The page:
China's short-term foreign debt hits new high

Updated: 2007-08-01 10:02

BEIJING -- China's short-term foreign borrowing as a proportion of its total outstanding foreign debt has hit a record 57.5 percent by the end of March.

At the same time, the country's total outstanding foreign debt increased by 8.57 billion US dollars to 331.56 billion US dollars, according to the State Administration of Foreign Exchange (SAFE).

Meanwhile, China's short-term foreign borrowing jumped by seven billion US dollars to 190.63 billion US dollars, rising as a proportion of total debt by 0.65 of a percentage point in three months.

Experts warned the short-term debt growth and the proportion growth indicated an active trans-border capital flow and may bring more pressure to bear China's fast-growing economy.

The country's gross domestic product (GDP) rose 11.5 percent in the first half, after it grew 11.9 percent in the second quarter.

Despite a series of measures to curb excess liquidity, such as interest rate hikes and reserve requirement ratio rises, China's benchmark Shanghai Composite Index on the Shanghai Stock Exchange continues to surge.

Due to the yuan's continuous appreciation and the booming stock and property markets, speculators were pouring cash in, said Ding Zhijie, vice director of the School of Banking and Finance of the University of International Business and Economics.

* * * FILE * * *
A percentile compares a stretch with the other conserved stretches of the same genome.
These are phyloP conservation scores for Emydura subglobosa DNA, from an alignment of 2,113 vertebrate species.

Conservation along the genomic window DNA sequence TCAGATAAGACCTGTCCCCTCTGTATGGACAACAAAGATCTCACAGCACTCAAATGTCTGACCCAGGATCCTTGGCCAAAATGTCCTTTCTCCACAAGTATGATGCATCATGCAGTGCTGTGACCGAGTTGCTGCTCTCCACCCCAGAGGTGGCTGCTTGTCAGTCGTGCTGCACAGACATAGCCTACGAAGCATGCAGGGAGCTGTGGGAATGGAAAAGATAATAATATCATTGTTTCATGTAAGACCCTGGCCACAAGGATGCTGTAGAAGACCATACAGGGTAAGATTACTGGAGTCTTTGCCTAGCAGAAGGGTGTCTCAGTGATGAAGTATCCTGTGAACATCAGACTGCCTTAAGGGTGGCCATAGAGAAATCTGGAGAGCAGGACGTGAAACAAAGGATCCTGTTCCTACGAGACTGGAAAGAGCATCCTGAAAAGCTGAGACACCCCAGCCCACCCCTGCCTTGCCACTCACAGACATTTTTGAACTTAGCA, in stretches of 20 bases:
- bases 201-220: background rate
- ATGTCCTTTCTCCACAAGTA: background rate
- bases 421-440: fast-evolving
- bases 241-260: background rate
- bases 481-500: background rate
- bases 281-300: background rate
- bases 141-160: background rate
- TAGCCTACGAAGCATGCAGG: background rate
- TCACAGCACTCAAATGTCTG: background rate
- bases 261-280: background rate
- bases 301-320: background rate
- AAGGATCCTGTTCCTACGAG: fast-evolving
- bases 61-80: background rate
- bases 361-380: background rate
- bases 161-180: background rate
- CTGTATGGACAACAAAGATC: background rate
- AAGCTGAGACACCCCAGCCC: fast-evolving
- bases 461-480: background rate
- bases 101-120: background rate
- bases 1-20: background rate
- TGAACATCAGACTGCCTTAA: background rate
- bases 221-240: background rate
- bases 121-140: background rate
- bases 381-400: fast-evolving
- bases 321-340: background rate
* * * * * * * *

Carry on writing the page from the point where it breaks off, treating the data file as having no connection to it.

By the end of March, trade credit, a channel speculators prefer to use to maneuver trans-border capital flow, amounted to 108.6 billion US dollars, a rise of 4.6 billion US dollars from the end of last year.

"It is difficult to identify how much idle capital has come in, but there's no doubt that speculative funds remain unabated in entering China," said Ding.

His concern was shared by Deng Xianhong, vice director of the SAFE who warned that some speculative funds had entered the market under the guise of trade or investment and flowed into stock and the property markets.

Ding said market expectations of a rising yuan had aggravated the risk as local exporters tended to settle payments for goods in advance to avoid foreign exchange losses.

"Normally, the payment will be advanced by only six months. In extreme cases, it can be two years ahead of schedule which raises the possibility of the inflow of speculative funds through trade credits," Ding said.

The SAFE has drawn a list of companies "deserving special attention" and issued regulations to lower the ceiling on outstanding short-term foreign debt held by financial institutions.

SAFE figures showed a total of 5,303 local enterprises have been put under surveillance last November after being suspected of using their capital for speculation. Another 472 companies have been added to the list by the end of April.

However, Yi Xianrong, researcher of the Institute of Finance and Banking of the Chinese Academy of Social Sciences, said the government could ward off speculative funds by prohibiting suspect enterprises from converting short-term foreign loans into yuan.

The country's short-term foreign bond issue was equivalent to just 14.3 percent of China's foreign exchange reserve, much lower than the world warning line of 1:1, insiders said.

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